Dr. Wolf graduated with honors in psychology from Harvard and completed her PhD at Boston University. She is currently an assistant professor of psychiatry at the Boston University School of Medicine, and a staff psychologist at the National Center for PTSD, Behavioral Sciences Division. Dr. Wolf’s research has had a significant impact on such areas as the latent structure of PTSD and dissociation, the association of psychopathology with specific genetic markers, and stress-hormone-linked genes and dissociation. Dr. Wolf has articles in 42 publications, 16 of these as first author. Her work was utilized by the DSM-5 workgroup in its decision to include a dissociation subtype.

The Sarah Haley Memorial Award for Clinical Excellence is given to a clinician or group of clinicians in direct service to traumatized individuals. This written and/or verbal communication to the field must exemplify the work of Sarah Haley. The 2014 recipient is Mary Beth Williams, PhD, LCSW, CTS.

Dr. Williams’ early work focused on child safety school interventions and most recently worked with veterans. During her career she has consistently worked “in the trenches” seeing significant numbers of trauma survivors week after week. Her most recent work has been U.S. Vet Source, a non-profit 23 acre facility for veterans to heal.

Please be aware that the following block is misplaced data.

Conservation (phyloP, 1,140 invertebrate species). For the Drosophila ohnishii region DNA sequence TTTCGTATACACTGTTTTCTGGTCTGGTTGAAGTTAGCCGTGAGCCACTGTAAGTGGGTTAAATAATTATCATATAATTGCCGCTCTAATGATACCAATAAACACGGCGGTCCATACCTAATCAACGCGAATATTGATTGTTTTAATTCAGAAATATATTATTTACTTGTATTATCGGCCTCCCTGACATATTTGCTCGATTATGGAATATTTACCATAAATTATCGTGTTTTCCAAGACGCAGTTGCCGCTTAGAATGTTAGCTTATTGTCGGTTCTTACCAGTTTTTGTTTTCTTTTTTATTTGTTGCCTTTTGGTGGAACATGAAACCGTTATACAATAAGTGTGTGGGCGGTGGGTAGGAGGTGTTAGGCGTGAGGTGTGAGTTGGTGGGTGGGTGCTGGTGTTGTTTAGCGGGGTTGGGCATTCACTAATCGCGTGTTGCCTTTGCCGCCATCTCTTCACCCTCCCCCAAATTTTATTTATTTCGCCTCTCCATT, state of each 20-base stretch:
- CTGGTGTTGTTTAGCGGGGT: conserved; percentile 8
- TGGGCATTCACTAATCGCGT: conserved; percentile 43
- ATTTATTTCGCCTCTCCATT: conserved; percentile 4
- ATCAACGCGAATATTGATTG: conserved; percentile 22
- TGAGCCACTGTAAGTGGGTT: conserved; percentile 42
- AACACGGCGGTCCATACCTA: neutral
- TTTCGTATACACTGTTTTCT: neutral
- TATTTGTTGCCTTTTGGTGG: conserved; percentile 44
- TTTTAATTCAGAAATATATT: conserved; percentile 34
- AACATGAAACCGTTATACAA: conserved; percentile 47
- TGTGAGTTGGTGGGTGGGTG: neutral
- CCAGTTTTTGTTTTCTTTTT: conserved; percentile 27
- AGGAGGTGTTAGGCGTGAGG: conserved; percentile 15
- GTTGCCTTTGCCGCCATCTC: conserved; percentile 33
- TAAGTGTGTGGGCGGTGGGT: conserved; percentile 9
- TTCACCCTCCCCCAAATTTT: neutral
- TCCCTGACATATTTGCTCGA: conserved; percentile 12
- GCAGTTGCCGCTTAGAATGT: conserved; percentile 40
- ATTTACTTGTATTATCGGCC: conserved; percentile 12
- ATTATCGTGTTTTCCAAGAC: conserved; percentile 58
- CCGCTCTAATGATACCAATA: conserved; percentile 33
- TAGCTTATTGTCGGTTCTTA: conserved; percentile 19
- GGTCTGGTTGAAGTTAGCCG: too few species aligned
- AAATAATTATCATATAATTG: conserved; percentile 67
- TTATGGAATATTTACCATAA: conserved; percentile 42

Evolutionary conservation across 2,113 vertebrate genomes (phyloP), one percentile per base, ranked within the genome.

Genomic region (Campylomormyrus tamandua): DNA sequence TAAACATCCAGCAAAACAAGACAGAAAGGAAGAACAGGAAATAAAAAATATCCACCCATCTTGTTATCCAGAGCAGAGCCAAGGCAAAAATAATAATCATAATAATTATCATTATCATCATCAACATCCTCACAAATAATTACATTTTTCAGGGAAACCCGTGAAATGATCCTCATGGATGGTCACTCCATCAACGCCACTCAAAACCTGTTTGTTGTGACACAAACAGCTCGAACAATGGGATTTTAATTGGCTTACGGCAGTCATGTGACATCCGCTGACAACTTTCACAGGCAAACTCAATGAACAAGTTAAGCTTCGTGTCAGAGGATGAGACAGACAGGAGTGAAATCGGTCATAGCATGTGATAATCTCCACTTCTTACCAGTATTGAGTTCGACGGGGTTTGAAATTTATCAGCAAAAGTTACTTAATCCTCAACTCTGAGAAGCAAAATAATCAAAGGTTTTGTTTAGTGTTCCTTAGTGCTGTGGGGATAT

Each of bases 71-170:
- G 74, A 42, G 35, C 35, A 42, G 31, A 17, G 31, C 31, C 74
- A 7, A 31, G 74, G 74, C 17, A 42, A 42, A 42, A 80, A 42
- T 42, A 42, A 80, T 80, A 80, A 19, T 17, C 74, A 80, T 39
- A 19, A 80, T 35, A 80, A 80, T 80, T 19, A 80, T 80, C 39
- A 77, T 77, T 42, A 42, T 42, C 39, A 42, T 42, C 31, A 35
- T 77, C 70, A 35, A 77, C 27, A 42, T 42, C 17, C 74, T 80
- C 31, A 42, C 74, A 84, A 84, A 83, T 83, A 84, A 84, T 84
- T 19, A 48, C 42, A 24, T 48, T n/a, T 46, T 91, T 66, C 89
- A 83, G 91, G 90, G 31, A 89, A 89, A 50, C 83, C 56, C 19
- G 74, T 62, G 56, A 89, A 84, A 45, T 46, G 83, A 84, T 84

The Frank W. Putnam Trauma Research Scholar Award is presented to Student Members who submit proposals judged to have the greatest potential to contribute to the field of traumatic stress. The 2014 recipients are:

Charlotte Heleniak (left), University of Washington. Proposal: Violence Exposure, Social Cognition, and Aggression

Diana Bennett (right), University of Utah. Proposal: Psychophysiological Correlates of Trauma-Related Acquired Callousness

The ISTSS Student Poster Award is presented annually in recognition of excellent work in a poster submission to the ISTSS Annual Meeting. The 2014 recipients are:

First Place: BreAnne Danzi, University of Miami, for the poster: DSM-IV, DSM-5, and ICD-11: How Well Do Diagnostic Criteria for PTSD Fit Children After Disasters?

Honorable Mention: Nicola Bernard, Michigan State University, for the poster: Intimate Partner Violence and Mother-Infant Physiological Attunement

Honorable Mention: Jennifer Khoury, Ryerson University, for the poster: Maternal History of Different Forms of Maltreatment Predict Various Aspects of Parenting Behavior